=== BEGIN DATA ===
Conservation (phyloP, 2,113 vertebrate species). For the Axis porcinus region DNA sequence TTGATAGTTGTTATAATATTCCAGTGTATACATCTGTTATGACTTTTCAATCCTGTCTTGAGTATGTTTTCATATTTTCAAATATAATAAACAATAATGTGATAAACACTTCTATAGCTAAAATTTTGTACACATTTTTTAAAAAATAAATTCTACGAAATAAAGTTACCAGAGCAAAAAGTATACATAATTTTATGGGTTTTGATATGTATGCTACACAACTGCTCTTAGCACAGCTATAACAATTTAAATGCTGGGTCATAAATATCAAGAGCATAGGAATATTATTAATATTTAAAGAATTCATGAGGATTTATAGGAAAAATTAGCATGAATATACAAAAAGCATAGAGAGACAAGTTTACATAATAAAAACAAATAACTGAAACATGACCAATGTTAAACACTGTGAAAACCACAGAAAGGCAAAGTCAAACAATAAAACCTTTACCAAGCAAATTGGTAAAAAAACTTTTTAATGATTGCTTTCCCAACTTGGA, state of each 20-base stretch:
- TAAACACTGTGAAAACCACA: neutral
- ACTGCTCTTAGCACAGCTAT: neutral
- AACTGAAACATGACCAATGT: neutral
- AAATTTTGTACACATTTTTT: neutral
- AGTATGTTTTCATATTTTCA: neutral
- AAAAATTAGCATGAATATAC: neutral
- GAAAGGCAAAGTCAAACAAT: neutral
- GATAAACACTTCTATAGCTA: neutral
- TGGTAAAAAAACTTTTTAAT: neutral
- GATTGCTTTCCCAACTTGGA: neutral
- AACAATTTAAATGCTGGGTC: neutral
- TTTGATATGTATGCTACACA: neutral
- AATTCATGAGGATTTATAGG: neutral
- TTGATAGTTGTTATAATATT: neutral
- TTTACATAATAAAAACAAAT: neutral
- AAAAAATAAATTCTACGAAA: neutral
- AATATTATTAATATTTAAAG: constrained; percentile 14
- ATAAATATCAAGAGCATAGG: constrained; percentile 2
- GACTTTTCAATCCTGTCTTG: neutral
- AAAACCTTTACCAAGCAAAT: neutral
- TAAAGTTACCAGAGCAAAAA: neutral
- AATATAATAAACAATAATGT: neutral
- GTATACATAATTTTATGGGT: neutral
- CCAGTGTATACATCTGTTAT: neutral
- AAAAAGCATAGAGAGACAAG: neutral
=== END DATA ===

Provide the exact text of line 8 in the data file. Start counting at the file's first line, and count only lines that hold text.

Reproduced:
- GAAAGGCAAAGTCAAACAAT: neutral